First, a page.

Curtis Dickinson

In the past three and a half years I have visited and worshiped with scores of different churches. Although different in so many ways, they all seem to depend heavily on organization. In a general sense, they remind me of a great machine, which I call the religion machine.

The religion machine is made up of committees, boards, councils, administrators, directors and a host of professionals with various titles. It moves on wheels big wheels who run in big circles by plane to speak at banquets and conventions, and little wheels who run in smaller circles by car for invocations and benedictions. There are wires for manipulating certain parts to keep them under control. It is powered by a mixture of faith, psychology and politics and held together with the nuts and bolts of conformity.

Whether large or small, the usual concern is how to make the machine bigger, as it is generally thought that whoever builds the biggest machine is the greatest. Those who are committed to the modem religion machine are, as A. W. Tozer describes it, "Caught up in the monstrous heresy that noise, size, activity, and bluster make men dear to God."

Such church organizations as we see today have no biblical command or precedent. The word from the Greek which is translated "church" is ekklesia. In the first century it was a secular word and meant any assembly of people or any people united by a common bond. When used in connection with Christians, it had no reference to an organization or a building but to the community of believers. This means that wherever a Christian is at any time he is a part of the assembly or community of Christ's people. When one joins Christ in faith, he also joins the Christian assembly of believers throughout the world. The New Testament says nothing about Organizing a church.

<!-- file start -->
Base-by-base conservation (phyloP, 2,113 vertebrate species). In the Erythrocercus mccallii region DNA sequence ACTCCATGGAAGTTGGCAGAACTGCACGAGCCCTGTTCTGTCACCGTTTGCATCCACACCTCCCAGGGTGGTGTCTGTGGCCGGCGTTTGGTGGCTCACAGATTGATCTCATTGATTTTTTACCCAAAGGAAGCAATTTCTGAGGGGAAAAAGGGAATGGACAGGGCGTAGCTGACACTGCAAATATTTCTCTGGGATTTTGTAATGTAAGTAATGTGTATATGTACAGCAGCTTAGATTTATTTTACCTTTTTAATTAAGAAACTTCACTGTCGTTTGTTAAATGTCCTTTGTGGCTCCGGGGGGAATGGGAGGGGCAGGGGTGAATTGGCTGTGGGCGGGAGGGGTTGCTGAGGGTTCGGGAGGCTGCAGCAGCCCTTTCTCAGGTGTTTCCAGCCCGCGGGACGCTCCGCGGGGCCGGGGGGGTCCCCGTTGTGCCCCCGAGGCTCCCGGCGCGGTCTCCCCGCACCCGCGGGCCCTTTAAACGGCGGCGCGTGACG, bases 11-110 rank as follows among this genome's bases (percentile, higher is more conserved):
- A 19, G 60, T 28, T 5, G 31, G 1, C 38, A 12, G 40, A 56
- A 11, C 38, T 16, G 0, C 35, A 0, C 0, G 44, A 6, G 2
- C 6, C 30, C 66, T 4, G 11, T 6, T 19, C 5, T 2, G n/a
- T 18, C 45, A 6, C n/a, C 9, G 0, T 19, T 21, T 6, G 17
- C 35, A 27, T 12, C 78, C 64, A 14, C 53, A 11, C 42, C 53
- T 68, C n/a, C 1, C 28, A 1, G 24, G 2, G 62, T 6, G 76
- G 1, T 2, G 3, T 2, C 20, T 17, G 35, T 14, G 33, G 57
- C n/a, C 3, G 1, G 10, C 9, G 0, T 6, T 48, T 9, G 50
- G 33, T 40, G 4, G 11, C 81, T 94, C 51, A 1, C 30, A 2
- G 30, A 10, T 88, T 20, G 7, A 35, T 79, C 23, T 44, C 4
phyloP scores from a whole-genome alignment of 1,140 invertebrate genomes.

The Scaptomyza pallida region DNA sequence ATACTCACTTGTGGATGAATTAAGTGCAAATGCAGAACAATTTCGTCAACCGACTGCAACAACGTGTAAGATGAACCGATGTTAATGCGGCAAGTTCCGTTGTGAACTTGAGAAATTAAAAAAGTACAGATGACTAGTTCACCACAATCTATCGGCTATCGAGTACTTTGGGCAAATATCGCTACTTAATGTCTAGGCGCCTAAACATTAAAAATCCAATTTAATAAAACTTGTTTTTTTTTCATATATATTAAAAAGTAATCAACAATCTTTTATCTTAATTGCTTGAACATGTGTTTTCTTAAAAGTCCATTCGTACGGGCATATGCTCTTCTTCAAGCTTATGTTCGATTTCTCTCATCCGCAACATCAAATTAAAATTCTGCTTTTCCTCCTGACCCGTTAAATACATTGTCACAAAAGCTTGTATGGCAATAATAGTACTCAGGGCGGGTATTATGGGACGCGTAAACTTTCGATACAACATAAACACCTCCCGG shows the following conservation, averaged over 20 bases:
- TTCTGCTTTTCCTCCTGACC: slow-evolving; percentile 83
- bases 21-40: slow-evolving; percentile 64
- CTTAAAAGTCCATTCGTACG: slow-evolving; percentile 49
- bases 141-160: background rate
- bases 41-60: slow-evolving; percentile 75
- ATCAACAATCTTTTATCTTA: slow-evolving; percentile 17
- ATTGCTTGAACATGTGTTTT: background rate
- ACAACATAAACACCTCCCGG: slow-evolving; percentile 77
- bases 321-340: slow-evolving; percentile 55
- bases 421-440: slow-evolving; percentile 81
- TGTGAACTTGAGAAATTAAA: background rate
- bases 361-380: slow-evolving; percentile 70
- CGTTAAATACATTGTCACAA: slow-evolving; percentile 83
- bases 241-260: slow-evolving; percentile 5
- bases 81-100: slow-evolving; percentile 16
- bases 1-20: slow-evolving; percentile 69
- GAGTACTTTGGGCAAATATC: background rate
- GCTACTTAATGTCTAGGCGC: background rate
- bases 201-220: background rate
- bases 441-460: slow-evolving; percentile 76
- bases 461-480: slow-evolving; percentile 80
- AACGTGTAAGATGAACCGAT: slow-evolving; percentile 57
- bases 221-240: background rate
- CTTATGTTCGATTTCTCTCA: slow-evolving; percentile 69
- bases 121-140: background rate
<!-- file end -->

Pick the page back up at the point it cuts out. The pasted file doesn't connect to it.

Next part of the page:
Terms such as pastor, evangelist, elder, and deacon were not titles indicating an organized structure but descriptive terms referring to the work being done. Today such titles are needed to show who has the authority to run the machine.

We have come a long way from the simplicity of Jesus and the community of believers He founded. As the organization grew more complicated, it also became self-perpetuating. Men sometimes say, "The church is an organism, not an organization," then they go on building a bigger organization for the purpose of running the organism. Committees appoint committees, and organization begets more organization. The time and energy of members are consumed in meetings to keep the bureaucratic machine running. Personnel are employed to keep track of the operation, to develop means to meet the payroll and to build the "plant" to house the machinery. (Believe it or not, "plant" is the exact word commonly used when church leaders speak of the church building complex.) The result is a bureaucracy of officials, with regularly scheduled bureaucratic meetings of the board, the elders, the standing committees, etc.